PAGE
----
Does all of this mean cross-console play will never happen? Not necessarily, but I would say the odds are very low at this point. Sony wants to keep the boat steady heading towards the build-up and launch of the PS5, and it does seem like letting gamers know that they “hear their concerns” is enough to keep the discontent from becoming much more than it already is. Maybe at some point we will see a more united online gaming space where anybody on any platform can play any game with anybody else, especially now that we’re seeing publishers like Bethesda speaking up more regularly and also pushing for it, but for now, as long as the console and video game market maintains this current infrastructure that deincentivises cross-console play, there are really just not enough good reasons for the market leader to engage in it.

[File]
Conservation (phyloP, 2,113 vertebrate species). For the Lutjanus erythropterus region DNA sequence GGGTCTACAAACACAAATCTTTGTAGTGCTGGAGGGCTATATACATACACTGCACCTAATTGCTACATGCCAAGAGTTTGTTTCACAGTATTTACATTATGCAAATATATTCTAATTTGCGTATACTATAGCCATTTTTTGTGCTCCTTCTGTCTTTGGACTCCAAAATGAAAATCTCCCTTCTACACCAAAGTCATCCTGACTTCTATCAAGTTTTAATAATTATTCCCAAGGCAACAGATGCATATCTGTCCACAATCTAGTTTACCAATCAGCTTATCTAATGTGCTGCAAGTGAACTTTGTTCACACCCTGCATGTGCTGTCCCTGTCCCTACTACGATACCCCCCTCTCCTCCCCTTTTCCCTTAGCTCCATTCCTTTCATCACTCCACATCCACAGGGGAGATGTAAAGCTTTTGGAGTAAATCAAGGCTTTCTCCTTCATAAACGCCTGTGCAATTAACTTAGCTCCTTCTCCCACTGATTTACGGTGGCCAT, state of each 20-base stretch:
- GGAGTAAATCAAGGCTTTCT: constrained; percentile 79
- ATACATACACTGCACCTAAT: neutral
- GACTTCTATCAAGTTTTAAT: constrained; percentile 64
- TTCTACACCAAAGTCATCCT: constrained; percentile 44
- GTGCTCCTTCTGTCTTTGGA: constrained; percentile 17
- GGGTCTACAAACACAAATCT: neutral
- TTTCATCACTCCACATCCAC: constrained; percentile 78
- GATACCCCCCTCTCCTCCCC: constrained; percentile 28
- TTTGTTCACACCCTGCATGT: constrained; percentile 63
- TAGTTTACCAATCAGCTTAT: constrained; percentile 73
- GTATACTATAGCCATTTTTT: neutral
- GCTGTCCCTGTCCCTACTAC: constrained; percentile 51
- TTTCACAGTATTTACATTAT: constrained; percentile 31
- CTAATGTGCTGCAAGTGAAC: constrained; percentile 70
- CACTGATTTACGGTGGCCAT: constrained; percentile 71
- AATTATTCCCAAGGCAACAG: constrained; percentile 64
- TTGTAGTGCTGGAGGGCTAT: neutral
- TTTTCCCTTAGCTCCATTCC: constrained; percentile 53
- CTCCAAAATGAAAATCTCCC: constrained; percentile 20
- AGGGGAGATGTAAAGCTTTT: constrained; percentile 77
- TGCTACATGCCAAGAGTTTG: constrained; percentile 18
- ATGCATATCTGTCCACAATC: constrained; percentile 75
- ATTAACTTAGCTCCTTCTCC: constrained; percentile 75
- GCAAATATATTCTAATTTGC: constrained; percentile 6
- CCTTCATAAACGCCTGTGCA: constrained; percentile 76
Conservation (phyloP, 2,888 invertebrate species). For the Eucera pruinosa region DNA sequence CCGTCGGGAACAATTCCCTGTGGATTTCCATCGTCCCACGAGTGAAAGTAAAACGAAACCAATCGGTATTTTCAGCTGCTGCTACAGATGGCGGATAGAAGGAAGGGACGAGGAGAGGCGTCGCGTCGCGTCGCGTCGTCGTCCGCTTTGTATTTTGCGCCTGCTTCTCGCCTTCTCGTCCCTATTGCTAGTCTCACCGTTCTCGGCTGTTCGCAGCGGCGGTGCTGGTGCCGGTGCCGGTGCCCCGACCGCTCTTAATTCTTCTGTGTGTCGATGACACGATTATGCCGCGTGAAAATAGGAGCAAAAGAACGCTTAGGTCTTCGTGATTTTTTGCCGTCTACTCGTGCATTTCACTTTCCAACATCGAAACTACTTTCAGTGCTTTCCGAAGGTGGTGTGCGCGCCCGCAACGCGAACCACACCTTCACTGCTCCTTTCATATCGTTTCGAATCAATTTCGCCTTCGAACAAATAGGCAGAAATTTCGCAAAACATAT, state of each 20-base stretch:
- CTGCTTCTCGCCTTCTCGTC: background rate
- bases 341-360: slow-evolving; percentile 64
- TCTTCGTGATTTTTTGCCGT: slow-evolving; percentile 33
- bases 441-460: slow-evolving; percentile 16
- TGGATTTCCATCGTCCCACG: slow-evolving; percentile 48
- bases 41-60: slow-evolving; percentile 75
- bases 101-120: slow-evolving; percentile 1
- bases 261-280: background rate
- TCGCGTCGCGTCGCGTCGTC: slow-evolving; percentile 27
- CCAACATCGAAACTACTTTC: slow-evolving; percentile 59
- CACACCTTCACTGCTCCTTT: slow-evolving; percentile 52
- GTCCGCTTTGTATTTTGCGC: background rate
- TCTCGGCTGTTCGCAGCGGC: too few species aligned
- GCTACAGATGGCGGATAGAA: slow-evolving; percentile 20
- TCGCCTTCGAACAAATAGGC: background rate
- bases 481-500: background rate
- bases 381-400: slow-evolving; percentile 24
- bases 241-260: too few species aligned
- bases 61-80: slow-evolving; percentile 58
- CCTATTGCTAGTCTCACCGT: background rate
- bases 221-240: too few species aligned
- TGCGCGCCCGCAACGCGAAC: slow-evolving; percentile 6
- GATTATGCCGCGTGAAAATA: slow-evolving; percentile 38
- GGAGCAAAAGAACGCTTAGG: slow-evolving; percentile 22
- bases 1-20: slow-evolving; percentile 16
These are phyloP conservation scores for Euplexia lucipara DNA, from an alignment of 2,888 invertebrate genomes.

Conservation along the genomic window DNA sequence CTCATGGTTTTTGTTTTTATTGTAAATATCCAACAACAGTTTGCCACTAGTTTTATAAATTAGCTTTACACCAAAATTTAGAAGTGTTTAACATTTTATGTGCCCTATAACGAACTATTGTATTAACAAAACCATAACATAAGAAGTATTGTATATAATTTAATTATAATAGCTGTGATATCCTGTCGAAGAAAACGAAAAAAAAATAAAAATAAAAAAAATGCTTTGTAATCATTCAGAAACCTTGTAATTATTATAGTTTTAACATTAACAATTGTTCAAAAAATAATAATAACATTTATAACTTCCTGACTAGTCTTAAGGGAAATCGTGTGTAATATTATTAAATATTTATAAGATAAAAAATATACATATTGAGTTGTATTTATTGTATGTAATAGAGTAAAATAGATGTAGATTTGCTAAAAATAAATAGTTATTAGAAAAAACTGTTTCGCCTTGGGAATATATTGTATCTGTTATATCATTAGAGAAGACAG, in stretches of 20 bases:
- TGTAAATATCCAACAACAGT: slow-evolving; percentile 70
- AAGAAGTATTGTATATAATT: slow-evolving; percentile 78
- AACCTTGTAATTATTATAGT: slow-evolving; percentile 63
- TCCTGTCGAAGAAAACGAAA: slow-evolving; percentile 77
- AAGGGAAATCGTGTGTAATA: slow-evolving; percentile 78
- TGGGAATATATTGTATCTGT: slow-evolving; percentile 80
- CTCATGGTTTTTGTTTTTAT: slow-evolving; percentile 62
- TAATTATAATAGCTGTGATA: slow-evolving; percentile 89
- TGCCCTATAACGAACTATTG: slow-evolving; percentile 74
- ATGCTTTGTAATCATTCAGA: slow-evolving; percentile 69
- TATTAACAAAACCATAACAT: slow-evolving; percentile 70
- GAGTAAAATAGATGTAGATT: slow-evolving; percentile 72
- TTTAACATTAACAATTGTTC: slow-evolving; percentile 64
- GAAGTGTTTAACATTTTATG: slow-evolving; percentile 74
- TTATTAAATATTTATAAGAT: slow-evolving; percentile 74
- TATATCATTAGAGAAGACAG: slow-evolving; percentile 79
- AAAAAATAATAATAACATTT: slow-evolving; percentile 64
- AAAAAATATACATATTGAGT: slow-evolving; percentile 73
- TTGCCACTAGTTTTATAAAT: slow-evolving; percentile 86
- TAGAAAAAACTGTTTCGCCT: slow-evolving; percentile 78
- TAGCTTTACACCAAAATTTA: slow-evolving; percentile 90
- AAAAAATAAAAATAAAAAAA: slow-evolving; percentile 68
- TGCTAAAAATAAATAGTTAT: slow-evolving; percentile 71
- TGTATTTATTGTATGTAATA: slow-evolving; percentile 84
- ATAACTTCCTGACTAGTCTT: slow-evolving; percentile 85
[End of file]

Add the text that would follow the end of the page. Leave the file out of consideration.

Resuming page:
Note: The views expressed in this article are those of the author and do not necessarily represent the views of, and should not be attributed to, GamingBolt as an organization.